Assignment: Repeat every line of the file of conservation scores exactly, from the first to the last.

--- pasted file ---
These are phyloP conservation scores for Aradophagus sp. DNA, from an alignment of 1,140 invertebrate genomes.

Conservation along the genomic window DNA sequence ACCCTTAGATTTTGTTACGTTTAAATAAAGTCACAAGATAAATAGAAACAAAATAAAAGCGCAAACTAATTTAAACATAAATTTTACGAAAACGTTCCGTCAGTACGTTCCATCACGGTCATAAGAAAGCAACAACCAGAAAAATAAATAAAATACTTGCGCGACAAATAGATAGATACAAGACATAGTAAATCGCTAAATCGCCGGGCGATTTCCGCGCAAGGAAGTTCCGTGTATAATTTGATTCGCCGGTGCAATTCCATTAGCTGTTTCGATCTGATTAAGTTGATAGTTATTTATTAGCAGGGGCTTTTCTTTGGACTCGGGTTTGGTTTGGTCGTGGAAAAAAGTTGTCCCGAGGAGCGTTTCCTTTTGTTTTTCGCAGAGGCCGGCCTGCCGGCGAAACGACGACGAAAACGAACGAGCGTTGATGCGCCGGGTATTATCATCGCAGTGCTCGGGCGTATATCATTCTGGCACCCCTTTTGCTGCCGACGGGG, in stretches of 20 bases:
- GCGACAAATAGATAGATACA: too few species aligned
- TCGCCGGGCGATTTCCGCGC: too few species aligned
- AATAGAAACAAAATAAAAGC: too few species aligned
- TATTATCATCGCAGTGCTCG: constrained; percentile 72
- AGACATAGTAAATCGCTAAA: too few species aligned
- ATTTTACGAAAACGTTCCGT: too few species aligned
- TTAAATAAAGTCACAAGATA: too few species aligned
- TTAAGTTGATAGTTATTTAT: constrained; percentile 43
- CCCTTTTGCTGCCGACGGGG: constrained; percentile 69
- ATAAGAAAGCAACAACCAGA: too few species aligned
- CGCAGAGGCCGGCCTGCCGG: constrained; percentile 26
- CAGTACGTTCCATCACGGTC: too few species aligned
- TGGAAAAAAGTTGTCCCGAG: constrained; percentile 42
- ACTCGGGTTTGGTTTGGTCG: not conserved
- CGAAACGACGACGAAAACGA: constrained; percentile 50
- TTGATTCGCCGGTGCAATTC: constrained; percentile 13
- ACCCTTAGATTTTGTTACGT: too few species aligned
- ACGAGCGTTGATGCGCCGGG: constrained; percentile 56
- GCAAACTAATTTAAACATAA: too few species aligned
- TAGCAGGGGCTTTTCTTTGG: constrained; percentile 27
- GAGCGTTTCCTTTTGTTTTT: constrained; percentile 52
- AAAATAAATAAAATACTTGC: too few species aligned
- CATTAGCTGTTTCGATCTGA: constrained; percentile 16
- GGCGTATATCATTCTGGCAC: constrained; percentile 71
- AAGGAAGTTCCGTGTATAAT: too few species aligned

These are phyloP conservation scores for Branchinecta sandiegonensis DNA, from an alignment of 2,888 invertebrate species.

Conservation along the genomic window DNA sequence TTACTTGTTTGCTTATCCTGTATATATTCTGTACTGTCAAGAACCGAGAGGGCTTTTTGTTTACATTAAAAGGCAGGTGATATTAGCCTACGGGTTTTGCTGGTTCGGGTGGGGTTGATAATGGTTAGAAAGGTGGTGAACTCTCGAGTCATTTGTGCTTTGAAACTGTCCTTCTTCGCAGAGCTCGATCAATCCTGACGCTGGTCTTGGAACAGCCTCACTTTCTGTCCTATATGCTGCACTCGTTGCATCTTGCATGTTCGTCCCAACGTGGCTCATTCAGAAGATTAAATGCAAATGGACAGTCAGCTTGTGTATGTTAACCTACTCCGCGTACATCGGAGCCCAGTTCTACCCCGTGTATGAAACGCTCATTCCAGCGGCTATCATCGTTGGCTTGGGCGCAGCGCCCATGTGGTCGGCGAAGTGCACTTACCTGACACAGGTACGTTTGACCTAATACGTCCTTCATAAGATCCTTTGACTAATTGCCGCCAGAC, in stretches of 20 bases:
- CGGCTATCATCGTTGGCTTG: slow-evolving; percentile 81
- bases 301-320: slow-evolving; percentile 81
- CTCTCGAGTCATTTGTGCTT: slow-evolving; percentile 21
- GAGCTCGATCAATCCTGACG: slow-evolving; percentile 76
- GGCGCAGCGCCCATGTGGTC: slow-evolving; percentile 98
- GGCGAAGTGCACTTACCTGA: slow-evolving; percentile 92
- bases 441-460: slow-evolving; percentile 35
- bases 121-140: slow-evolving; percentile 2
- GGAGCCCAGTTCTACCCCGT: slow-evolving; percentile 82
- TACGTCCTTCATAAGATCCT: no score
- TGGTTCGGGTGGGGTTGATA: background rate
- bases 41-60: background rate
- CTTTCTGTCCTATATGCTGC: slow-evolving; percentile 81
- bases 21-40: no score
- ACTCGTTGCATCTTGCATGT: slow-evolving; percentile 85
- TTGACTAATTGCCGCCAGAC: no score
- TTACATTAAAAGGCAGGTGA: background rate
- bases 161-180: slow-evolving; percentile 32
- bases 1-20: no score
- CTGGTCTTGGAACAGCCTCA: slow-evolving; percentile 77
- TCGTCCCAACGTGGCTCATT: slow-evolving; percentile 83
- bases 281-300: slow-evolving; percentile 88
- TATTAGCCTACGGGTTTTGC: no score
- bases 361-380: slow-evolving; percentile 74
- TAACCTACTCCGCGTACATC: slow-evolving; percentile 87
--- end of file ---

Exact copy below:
These are phyloP conservation scores for Aradophagus sp. DNA, from an alignment of 1,140 invertebrate genomes.

Conservation along the genomic window DNA sequence ACCCTTAGATTTTGTTACGTTTAAATAAAGTCACAAGATAAATAGAAACAAAATAAAAGCGCAAACTAATTTAAACATAAATTTTACGAAAACGTTCCGTCAGTACGTTCCATCACGGTCATAAGAAAGCAACAACCAGAAAAATAAATAAAATACTTGCGCGACAAATAGATAGATACAAGACATAGTAAATCGCTAAATCGCCGGGCGATTTCCGCGCAAGGAAGTTCCGTGTATAATTTGATTCGCCGGTGCAATTCCATTAGCTGTTTCGATCTGATTAAGTTGATAGTTATTTATTAGCAGGGGCTTTTCTTTGGACTCGGGTTTGGTTTGGTCGTGGAAAAAAGTTGTCCCGAGGAGCGTTTCCTTTTGTTTTTCGCAGAGGCCGGCCTGCCGGCGAAACGACGACGAAAACGAACGAGCGTTGATGCGCCGGGTATTATCATCGCAGTGCTCGGGCGTATATCATTCTGGCACCCCTTTTGCTGCCGACGGGG, in stretches of 20 bases:
- GCGACAAATAGATAGATACA: too few species aligned
- TCGCCGGGCGATTTCCGCGC: too few species aligned
- AATAGAAACAAAATAAAAGC: too few species aligned
- TATTATCATCGCAGTGCTCG: constrained; percentile 72
- AGACATAGTAAATCGCTAAA: too few species aligned
- ATTTTACGAAAACGTTCCGT: too few species aligned
- TTAAATAAAGTCACAAGATA: too few species aligned
- TTAAGTTGATAGTTATTTAT: constrained; percentile 43
- CCCTTTTGCTGCCGACGGGG: constrained; percentile 69
- ATAAGAAAGCAACAACCAGA: too few species aligned
- CGCAGAGGCCGGCCTGCCGG: constrained; percentile 26
- CAGTACGTTCCATCACGGTC: too few species aligned
- TGGAAAAAAGTTGTCCCGAG: constrained; percentile 42
- ACTCGGGTTTGGTTTGGTCG: not conserved
- CGAAACGACGACGAAAACGA: constrained; percentile 50
- TTGATTCGCCGGTGCAATTC: constrained; percentile 13
- ACCCTTAGATTTTGTTACGT: too few species aligned
- ACGAGCGTTGATGCGCCGGG: constrained; percentile 56
- GCAAACTAATTTAAACATAA: too few species aligned
- TAGCAGGGGCTTTTCTTTGG: constrained; percentile 27
- GAGCGTTTCCTTTTGTTTTT: constrained; percentile 52
- AAAATAAATAAAATACTTGC: too few species aligned
- CATTAGCTGTTTCGATCTGA: constrained; percentile 16
- GGCGTATATCATTCTGGCAC: constrained; percentile 71
- AAGGAAGTTCCGTGTATAAT: too few species aligned

These are phyloP conservation scores for Branchinecta sandiegonensis DNA, from an alignment of 2,888 invertebrate species.

Conservation along the genomic window DNA sequence TTACTTGTTTGCTTATCCTGTATATATTCTGTACTGTCAAGAACCGAGAGGGCTTTTTGTTTACATTAAAAGGCAGGTGATATTAGCCTACGGGTTTTGCTGGTTCGGGTGGGGTTGATAATGGTTAGAAAGGTGGTGAACTCTCGAGTCATTTGTGCTTTGAAACTGTCCTTCTTCGCAGAGCTCGATCAATCCTGACGCTGGTCTTGGAACAGCCTCACTTTCTGTCCTATATGCTGCACTCGTTGCATCTTGCATGTTCGTCCCAACGTGGCTCATTCAGAAGATTAAATGCAAATGGACAGTCAGCTTGTGTATGTTAACCTACTCCGCGTACATCGGAGCCCAGTTCTACCCCGTGTATGAAACGCTCATTCCAGCGGCTATCATCGTTGGCTTGGGCGCAGCGCCCATGTGGTCGGCGAAGTGCACTTACCTGACACAGGTACGTTTGACCTAATACGTCCTTCATAAGATCCTTTGACTAATTGCCGCCAGAC, in stretches of 20 bases:
- CGGCTATCATCGTTGGCTTG: slow-evolving; percentile 81
- bases 301-320: slow-evolving; percentile 81
- CTCTCGAGTCATTTGTGCTT: slow-evolving; percentile 21
- GAGCTCGATCAATCCTGACG: slow-evolving; percentile 76
- GGCGCAGCGCCCATGTGGTC: slow-evolving; percentile 98
- GGCGAAGTGCACTTACCTGA: slow-evolving; percentile 92
- bases 441-460: slow-evolving; percentile 35
- bases 121-140: slow-evolving; percentile 2
- GGAGCCCAGTTCTACCCCGT: slow-evolving; percentile 82
- TACGTCCTTCATAAGATCCT: no score
- TGGTTCGGGTGGGGTTGATA: background rate
- bases 41-60: background rate
- CTTTCTGTCCTATATGCTGC: slow-evolving; percentile 81
- bases 21-40: no score
- ACTCGTTGCATCTTGCATGT: slow-evolving; percentile 85
- TTGACTAATTGCCGCCAGAC: no score
- TTACATTAAAAGGCAGGTGA: background rate
- bases 161-180: slow-evolving; percentile 32
- bases 1-20: no score
- CTGGTCTTGGAACAGCCTCA: slow-evolving; percentile 77
- TCGTCCCAACGTGGCTCATT: slow-evolving; percentile 83
- bases 281-300: slow-evolving; percentile 88
- TATTAGCCTACGGGTTTTGC: no score
- bases 361-380: slow-evolving; percentile 74
- TAACCTACTCCGCGTACATC: slow-evolving; percentile 87